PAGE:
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Slow Access Points

I have a 6 meg DSL circuit feeding an AP350 access point. Sitting next to the AP, I only get 3 megs of throughput. Any ideas why? AP is set to 11 mips, 128 bit wep, running V12.05. I'm less than 3 feet from it, so range is not the issue. Thanks, John

3 REPLIES
Green

Re: Slow Access Points

What kind of throughput were you expecting to see?

802.11b will max out around five megabits; eleven megabits is the signaling rate, not the throughput.

From that ~5Mbps, subtract the various overheads for wireless, TCP, IP, and some other transmission control traffic (collision avoidance, polling times, etc).

Being three feet away might also be slowing you down a little ... the signal could be "too loud" and catch a little distortion; try moving away some.

Also note that signal strength is not quite as important as signal quality. You could still have some interfereing signals. Check the utility that comes with the NIC drivers that shows signal strength versus signal quality (most wireless NICs provide this utility with their drivers) or download and run NetStumbler ( www.netstumbler.com - it's free).

Run a scan for a while and see which channels are least congested, and if there is any interference. Stay on channels 1, 6, or 11 ... they do not overlap and are least likely to interfere with each other.

Basically, I think you're in the ballpark, you might be able to squeeze out a little more ... give it a shot.

Good Luck

Scott

New Member

Re: Slow Access Points

Hi Scott,

The 3 feet is actually inside a water tower, well shielded solid metal. I can do this from any location, inside or out, and still see around 3 megs of throughput. I have all Cisco equipment, so compatibility is not the issue, but in fact, I see the same sort of lower-than-expected throughput from other brands. I'm kind of at a loss as to what the signaling rate is vs. throughput? I understand that there's overhead that eats part of the throughput, but 40% or more??? I've been messing with turning off CDP to see if that helps, but the results are inconclusive. Any ideas? Thanks, John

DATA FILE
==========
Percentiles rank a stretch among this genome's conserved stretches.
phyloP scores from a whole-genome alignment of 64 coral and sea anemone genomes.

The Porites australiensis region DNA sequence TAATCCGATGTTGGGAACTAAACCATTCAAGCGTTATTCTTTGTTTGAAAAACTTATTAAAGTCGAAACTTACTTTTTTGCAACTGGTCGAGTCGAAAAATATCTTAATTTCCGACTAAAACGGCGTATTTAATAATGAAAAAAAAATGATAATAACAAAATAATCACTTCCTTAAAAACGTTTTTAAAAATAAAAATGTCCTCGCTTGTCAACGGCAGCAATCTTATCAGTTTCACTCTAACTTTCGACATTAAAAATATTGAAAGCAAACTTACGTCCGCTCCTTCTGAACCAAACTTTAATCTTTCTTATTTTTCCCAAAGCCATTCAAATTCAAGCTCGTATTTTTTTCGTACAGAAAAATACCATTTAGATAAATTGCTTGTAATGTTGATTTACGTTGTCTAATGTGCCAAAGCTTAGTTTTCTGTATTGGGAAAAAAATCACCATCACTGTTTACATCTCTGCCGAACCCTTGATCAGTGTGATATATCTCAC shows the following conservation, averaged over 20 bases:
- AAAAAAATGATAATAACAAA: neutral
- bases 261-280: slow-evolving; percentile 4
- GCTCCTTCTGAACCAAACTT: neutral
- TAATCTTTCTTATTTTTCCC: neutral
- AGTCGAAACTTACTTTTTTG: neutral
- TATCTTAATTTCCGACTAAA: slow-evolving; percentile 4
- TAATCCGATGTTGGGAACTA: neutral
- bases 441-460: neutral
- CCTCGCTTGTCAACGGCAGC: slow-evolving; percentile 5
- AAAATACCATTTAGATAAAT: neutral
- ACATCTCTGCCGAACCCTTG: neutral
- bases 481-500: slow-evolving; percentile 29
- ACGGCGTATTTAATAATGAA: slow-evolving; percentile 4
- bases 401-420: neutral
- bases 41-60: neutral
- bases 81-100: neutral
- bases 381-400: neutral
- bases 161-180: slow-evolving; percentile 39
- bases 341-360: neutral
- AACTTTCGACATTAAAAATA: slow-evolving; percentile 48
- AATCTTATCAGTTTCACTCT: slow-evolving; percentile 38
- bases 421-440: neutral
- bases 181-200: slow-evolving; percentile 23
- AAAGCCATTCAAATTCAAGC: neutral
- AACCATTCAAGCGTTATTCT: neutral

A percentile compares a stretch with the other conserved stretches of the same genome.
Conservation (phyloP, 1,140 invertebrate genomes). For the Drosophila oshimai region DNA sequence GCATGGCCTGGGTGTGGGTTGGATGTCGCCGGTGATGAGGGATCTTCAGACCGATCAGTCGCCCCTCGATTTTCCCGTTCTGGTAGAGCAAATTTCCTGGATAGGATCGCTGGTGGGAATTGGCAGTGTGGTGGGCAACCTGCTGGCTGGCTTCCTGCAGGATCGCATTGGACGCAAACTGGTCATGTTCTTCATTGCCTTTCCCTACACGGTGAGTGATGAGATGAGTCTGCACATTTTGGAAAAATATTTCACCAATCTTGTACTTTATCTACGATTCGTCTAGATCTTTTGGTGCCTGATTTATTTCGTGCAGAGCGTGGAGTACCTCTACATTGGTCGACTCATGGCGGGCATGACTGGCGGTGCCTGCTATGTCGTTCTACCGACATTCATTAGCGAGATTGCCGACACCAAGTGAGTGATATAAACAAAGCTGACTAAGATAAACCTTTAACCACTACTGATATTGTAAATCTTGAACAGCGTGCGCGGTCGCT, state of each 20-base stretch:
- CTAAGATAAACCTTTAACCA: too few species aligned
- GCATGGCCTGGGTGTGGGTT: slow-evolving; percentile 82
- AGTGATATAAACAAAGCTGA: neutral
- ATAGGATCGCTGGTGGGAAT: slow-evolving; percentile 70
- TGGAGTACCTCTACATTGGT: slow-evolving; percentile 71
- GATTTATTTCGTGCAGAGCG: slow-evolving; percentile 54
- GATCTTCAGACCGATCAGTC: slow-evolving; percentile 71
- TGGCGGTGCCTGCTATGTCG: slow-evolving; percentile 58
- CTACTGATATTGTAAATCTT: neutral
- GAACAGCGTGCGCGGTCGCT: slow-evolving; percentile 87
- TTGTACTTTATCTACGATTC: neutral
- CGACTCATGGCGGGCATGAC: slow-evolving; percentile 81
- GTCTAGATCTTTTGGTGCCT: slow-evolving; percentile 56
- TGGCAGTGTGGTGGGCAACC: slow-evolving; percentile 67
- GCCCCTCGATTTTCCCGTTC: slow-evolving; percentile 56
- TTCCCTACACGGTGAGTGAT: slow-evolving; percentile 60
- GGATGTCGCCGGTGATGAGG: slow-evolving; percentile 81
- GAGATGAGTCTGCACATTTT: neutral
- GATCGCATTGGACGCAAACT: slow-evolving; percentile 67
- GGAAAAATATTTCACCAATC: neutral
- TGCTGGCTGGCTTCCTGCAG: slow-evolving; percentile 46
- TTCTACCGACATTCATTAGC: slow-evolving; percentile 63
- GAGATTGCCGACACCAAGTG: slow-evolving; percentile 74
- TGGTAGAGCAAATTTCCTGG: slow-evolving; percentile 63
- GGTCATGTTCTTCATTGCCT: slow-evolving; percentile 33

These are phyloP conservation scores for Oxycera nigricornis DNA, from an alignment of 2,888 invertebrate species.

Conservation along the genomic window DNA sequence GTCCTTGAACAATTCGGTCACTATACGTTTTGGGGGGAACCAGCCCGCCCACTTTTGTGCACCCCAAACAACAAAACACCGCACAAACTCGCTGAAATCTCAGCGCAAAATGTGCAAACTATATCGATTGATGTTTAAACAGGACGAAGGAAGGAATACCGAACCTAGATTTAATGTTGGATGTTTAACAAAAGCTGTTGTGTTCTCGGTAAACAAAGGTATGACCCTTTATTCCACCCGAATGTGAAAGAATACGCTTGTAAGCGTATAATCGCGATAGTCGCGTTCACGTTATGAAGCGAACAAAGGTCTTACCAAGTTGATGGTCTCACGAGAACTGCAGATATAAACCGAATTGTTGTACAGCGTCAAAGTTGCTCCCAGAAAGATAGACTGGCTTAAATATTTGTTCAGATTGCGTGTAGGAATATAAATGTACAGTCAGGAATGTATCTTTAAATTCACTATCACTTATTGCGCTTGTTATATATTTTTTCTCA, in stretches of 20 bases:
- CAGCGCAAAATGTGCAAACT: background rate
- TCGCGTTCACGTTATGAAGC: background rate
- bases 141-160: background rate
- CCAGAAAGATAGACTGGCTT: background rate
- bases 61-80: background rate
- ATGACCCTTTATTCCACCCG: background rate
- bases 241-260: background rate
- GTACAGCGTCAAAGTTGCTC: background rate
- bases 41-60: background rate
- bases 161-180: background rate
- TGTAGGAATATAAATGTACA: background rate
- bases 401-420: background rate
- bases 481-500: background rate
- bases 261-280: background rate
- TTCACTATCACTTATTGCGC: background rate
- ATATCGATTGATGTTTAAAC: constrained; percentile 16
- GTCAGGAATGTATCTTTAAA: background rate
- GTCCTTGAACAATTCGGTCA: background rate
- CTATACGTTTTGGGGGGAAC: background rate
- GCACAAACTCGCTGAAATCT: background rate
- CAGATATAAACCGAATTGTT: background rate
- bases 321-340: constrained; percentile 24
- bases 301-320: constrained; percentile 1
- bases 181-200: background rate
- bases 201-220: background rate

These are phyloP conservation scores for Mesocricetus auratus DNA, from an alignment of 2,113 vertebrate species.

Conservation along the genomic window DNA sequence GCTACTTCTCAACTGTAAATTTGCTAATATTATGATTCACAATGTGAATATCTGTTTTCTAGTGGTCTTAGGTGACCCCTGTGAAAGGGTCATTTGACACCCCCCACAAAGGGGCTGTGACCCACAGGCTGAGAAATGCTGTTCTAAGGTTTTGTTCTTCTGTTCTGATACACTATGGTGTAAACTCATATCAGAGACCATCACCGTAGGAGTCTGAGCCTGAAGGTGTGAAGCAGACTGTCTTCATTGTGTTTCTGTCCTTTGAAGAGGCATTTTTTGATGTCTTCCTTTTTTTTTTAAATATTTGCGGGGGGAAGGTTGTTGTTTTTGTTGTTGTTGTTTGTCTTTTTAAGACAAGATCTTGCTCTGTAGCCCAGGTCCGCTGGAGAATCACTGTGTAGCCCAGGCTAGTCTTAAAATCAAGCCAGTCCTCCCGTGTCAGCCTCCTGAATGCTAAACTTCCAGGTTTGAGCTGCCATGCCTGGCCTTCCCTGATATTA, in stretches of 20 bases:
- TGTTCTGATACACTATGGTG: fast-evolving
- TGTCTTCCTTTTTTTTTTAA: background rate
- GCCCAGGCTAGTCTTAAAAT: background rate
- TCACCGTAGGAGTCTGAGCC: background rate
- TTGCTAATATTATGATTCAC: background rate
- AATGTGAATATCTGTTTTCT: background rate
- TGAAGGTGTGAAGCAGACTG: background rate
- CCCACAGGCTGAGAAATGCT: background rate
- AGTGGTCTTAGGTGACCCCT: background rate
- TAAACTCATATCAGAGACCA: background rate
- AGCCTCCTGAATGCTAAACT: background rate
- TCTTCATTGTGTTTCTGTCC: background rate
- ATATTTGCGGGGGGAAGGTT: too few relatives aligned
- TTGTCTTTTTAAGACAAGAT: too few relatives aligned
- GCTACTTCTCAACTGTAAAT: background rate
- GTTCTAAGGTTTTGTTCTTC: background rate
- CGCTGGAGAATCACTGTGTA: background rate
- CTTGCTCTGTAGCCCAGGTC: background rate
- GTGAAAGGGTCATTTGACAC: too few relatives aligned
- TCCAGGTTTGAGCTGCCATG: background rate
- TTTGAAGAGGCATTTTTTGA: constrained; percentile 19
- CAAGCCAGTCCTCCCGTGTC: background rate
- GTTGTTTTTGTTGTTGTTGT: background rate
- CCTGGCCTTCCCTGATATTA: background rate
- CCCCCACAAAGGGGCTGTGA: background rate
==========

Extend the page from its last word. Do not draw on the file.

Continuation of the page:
Green

Re: Slow Access Points

Due to the nature of wireless communication, and the likelyhood that some part of the transmission will be interfered with (in a normal environment), there is redundant information contained in every frame transmitted.

The idea is that if the part of the frame sees interference, the likelyhood that the same part of the redundant info would get interference is very small.

So between the prime information, and the redundant information, a complete frame can be constructed.

So, even if you get 100% perfect reception (signaling rate), ~half the information (redundant data, headers, etc) is discarded (what's left is your actual throughput).

Given that you are operating in a sealed can, what you are likely seeing is severe multipath interference.

If you can loosly surround your antennas with something like aluminum foil or put the APs in metal buckets,so that the openings are facing each other, such that they see each other's direct signal, but not all of the reflections, you may see an increase in throughput.

The wavelength is ~5.5," so you might be able to find a "sweet spot" in the RF such that the prime signal can overcome the multipath.

You're operating in an unusual environment; you may need to implement some unusual practices to maximize your throughput.

Are there any structures in the general path of the AP and the client? (think: More multipath).

That's about all I can think of for now, if something else comes to mind, I'll re-post.

Good Luck

Scott

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